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Tightening purse strings

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Expect to have to tighten the purse strings until 2018.

The chancellor will be preparing his annual pre-Budget report at a time when no one, including the most expert of experts, knows where the British economy is going. We can all be certain that 15 years of economic growth have come clattering to a halt.

In motoring terms, the economy has screeched from fourth gear to reverse. No one yet knows the full effect of this manoeuvre, though it is unlikely to be good.

In the March Budget statement, Alistair Darling was still hoping for growth of up to 2% this year. The reality will be closer to just 1%. In 2009, there will be contraction of between 1% and 2%, with feeble 0.5% growth in 2010.

Moreover, this is the ‘consensus’ view. A more pessimistic outlook would see no return to growth for some years to come.

Local government has never been Whitehall’s favoured child. Although there have been above-inflation grant increases for most councils during the period from 2000 to 2007, the NHS and schools have enjoyed considerably bigger increases.

Councils have been their own worst enemy, managing to deliver ever-improving services with relatively constrained resources. The health service, by contrast, has received more money at least in part because of financial and service failures.

Looking ahead, it is now clear there will be a short-term competition between the government and the Conservatives to offer tax cuts and a Keynesian investment boost to the economy.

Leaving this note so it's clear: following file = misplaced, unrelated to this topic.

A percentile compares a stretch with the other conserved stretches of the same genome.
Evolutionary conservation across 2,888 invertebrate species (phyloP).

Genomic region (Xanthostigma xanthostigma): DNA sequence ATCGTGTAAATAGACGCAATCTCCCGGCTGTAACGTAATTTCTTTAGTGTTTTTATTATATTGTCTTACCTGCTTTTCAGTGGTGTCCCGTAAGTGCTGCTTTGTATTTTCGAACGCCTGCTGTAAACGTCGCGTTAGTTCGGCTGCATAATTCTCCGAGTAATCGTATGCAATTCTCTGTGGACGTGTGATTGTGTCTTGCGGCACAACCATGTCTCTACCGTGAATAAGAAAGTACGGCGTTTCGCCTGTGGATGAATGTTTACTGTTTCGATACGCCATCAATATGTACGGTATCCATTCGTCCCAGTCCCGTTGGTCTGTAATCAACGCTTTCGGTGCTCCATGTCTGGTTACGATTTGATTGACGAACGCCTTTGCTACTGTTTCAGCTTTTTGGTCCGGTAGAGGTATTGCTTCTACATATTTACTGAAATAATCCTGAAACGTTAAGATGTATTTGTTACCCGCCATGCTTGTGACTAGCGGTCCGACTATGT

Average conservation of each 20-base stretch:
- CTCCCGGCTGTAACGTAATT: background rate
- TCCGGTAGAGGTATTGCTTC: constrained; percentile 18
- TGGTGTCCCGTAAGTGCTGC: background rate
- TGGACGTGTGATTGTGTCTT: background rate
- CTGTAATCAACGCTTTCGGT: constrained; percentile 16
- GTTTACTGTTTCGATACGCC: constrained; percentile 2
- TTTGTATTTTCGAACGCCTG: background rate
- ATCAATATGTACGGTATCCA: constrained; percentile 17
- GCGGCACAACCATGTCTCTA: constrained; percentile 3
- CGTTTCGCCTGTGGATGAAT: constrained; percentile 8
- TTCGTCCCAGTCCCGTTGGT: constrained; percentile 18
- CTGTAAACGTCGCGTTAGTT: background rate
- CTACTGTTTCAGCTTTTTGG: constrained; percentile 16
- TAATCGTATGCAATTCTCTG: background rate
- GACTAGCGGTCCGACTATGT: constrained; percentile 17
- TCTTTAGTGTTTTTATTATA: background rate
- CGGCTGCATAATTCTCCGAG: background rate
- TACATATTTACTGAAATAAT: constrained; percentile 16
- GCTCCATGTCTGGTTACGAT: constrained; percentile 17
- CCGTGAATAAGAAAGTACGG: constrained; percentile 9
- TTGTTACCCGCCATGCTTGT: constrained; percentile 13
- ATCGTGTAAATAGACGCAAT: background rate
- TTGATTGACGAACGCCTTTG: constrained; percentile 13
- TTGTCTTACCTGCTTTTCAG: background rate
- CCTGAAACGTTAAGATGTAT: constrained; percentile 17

The result of such short-term actions, on top of the cost of bank bail outs and economic contraction, will be public borrowing of£100bn in 2008 and 2009. It is inevitable that the 2009 spending review will be the start of a long period of public spending constraint.

Local government can therefore expect exceptionally tight funding settlements in each year in the period 2011-12 to, at the very least, 2017-18.

It will take a long period, particularly if growth is sluggish, to bring public borrowing back to a reasonable level. Spending cuts will run alongside tax increases. We face the most difficult economic period since the 1970s.

Economic problems often trigger social ones. Councils will be the first to notice how unemployment and poverty generate new problems for the police, housing departments and social services.

Efforts to prepare for the medium term will be hampered by the fact that the downturn is unpredictable in terms of its length and impacts.

The government has received worldwide plaudits for its handling of the banking crisis. But coping with the decline of the real economy will be harder to turn into any kind of political success.

Moreover, voters will feel the results of economic failure in their pockets. Politicians at both the central and local level face major challenges as the world becomes a nastier and more difficult place.

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